My fingers have a reduced sense of proprioception and I depend a lot on the spell checker to ferret out most of the errors caused by hitting two adjacent keys.

    Actually, Al, the Talon comes with profiled jaws which are significantly different than serrated jaws. I think that most turners are not aware of the difference, but if you go to the Oneway site, you can find a description of the three different styles of jaws that they produce along with the advantages and disadvantages of each. Serrated jaws can easily mark tenons while profiled jaws are much kinder to the wood.

    BTW, the Talon is a very fine chuck. I like them so much that I have four of them and generally prefer them to my Stronghold except for very large heavy stuff that isn't quite big enough to make me decide that I ought to use a faceplate.

    MM, my spell checker caught nine spelling errors while typing this post. I'll leave it as an exercise to the reader to spot any others. :)
     
  10. MichaelMouse

    MichaelMouse

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    Darn nice price, if you're looking to save a few shekels. The old tenon vs mortise debate arises, as you note. The 50mm standard are not really tenon jaws, though then can do the job. They do the mortise well, as do the 25mm, though it would be nice if they included the 25mm pin jaws instead of the short ones. If you want a tenon instead of a mortise, you'll want the so-called 75mm jaws. Good inside dovetail to automatically wedge up against the shoulder of your tenon. http://www.woodcraft.com/Product/2000403/10880/Nova-75mm-Bowl-Jaw-Set.aspx They're up over 20% since last year. Still, for the cost of the Oneway, you get three options.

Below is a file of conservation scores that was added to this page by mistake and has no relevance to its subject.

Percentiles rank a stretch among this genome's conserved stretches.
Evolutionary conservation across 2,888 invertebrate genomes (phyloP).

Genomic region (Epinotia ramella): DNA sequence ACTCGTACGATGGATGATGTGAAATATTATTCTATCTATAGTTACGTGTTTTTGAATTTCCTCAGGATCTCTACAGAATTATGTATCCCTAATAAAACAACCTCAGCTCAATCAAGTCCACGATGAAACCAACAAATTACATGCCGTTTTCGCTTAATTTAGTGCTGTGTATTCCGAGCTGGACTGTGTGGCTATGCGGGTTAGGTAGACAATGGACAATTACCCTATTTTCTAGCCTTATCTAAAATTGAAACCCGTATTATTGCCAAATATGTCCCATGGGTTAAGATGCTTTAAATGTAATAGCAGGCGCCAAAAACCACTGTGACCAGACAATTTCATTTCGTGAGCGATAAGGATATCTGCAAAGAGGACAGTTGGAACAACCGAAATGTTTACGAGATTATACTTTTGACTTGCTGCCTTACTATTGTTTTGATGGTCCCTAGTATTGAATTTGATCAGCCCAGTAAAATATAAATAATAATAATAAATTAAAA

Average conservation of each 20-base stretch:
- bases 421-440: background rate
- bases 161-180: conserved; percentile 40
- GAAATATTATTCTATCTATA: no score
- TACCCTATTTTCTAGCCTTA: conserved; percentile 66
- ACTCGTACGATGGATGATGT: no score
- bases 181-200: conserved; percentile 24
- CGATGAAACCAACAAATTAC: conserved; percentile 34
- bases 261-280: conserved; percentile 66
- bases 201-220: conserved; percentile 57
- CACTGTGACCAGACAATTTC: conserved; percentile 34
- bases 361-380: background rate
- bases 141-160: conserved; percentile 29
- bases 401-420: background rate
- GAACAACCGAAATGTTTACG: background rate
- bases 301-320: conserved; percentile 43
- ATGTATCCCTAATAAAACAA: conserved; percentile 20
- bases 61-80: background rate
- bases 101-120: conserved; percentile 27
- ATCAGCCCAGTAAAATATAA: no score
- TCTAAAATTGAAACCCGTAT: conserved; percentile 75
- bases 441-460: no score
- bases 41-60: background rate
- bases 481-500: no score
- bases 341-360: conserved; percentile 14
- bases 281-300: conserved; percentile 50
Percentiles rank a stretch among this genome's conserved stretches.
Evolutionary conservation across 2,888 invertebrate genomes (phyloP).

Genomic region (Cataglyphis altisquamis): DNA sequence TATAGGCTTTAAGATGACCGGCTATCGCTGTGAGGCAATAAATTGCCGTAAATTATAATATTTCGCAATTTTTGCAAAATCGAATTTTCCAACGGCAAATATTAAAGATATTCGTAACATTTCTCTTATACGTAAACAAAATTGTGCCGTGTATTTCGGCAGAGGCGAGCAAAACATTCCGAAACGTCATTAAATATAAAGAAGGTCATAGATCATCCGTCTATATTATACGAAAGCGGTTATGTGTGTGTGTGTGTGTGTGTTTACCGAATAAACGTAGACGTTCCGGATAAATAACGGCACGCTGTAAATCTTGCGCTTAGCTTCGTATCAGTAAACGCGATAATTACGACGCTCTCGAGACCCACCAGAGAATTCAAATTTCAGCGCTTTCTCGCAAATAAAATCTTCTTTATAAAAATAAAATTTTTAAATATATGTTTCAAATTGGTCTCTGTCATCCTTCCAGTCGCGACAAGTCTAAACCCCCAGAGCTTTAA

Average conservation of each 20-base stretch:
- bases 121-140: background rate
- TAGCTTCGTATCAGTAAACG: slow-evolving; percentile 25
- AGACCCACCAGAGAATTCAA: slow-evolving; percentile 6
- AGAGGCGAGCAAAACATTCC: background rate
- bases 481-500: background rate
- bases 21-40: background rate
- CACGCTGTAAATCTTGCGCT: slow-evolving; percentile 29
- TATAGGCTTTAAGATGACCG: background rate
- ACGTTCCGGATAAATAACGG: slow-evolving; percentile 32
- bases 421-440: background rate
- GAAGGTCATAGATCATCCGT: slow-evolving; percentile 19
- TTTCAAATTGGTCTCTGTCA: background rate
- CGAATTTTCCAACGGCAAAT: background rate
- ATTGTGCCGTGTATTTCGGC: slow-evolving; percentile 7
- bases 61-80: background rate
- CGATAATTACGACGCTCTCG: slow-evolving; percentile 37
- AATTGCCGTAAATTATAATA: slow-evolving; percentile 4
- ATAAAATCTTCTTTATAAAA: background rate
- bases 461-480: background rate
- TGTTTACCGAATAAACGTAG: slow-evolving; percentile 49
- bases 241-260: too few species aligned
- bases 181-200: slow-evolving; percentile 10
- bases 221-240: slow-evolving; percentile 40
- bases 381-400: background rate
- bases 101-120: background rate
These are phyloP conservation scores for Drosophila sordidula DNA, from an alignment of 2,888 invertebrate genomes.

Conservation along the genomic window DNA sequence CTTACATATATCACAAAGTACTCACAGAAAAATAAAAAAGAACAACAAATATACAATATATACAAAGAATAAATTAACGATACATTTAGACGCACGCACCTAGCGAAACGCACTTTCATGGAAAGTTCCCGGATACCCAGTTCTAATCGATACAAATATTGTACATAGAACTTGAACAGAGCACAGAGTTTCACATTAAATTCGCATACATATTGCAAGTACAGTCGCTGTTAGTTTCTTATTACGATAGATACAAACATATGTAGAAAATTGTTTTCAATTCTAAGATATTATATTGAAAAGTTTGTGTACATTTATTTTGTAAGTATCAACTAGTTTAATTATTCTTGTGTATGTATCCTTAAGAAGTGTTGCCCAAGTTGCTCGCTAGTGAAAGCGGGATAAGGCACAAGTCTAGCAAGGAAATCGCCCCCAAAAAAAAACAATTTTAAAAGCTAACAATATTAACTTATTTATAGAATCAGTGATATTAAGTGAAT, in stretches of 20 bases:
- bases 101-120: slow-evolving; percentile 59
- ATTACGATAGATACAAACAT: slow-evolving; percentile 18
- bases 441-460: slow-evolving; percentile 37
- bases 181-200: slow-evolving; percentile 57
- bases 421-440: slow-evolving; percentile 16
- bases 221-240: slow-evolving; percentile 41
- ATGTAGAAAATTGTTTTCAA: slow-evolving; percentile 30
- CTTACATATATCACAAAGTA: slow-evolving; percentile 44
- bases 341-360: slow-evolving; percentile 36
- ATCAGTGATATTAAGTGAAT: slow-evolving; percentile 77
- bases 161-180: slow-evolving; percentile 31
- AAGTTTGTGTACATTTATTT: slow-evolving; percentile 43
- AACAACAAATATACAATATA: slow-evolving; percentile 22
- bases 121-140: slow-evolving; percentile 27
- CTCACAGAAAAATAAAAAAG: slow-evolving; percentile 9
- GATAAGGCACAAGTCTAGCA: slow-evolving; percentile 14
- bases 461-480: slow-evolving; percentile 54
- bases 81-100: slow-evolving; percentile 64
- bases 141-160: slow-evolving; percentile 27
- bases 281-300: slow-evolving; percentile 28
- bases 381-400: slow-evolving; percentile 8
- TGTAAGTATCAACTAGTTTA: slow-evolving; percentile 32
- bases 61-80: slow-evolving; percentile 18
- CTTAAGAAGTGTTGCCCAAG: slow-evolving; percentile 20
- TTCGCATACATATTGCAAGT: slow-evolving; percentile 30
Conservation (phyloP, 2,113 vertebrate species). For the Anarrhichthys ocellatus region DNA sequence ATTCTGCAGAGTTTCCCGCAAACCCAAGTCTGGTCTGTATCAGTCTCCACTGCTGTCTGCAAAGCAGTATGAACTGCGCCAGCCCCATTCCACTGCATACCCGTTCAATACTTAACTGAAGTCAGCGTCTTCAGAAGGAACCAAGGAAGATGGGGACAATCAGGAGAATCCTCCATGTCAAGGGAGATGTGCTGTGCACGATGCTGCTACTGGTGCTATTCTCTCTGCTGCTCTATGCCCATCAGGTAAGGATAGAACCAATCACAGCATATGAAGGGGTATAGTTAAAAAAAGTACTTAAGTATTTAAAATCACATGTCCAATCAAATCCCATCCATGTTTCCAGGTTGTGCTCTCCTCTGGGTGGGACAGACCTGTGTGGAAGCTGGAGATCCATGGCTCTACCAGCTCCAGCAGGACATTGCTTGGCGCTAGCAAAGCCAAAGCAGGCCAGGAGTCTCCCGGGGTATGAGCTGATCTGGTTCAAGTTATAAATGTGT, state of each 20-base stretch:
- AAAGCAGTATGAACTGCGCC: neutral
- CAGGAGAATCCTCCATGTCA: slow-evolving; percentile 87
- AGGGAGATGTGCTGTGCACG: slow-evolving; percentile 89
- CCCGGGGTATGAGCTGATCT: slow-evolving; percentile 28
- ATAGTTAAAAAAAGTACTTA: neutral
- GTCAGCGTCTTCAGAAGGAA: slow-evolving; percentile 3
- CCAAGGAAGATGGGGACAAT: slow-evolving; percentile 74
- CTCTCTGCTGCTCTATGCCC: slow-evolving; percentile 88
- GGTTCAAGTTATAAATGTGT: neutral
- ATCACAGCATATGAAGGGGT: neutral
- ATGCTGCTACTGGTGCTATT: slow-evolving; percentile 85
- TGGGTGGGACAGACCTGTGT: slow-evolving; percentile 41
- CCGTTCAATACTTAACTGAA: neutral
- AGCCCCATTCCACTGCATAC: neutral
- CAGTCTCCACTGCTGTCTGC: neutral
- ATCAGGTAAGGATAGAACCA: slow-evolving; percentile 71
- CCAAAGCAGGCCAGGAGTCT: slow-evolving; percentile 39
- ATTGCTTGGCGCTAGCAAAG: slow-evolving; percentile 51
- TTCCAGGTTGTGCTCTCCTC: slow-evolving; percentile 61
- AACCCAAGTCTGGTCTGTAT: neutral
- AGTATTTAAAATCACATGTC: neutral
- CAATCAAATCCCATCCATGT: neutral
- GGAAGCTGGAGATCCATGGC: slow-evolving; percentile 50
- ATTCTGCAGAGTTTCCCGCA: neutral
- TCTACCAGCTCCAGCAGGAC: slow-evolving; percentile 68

The Nova clone sold through PSI as "Barracuda" is pretty well regarded, giving good variety as well as quality for the money. http://www.amazon.com/PSI-CSC2000C-...id=1375350294&sr=8-2&keywords=barracuda+chuck
     
  11. hockenbery

    hockenbery AAW Advisor Staff Member

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    Bill,
    You are correct. The profiled jaws are of course serrated but the profile giving each jaw 2 broad areas of contact gives the superior old.
    And traditional serrated jaws are just round on the inside.

    I like the Talon for small work and usually use it on small lathes. However I have been using the stronghold when I demo natural edge bowls on small lathes.
    The mass of the strong hold dampens some of the vibration allowing a slightly faster speed.

    ONEWAY also calls their dovetail jaws "smooth jaws" -:)

    The profile jaws are going to mark the tenon but not as badly as the sharp corners of other jaws.

    Al
     
    Last edited: Aug 1, 2013
  12. Dan Masshardt

    Dan Masshardt

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    I recently purchased the jet 1221vs and I'm pleased with it.

    One of the reasons I chose it over the Delta is the service issues Delta has been having.
     
  13. hockenbery

    hockenbery AAW Advisor Staff Member

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    For what it is worth

    Jet/Powermatic company has been extremely supportive of AAW and woodturning in general. Whenever I contacted the folks at the company on behalf of AAW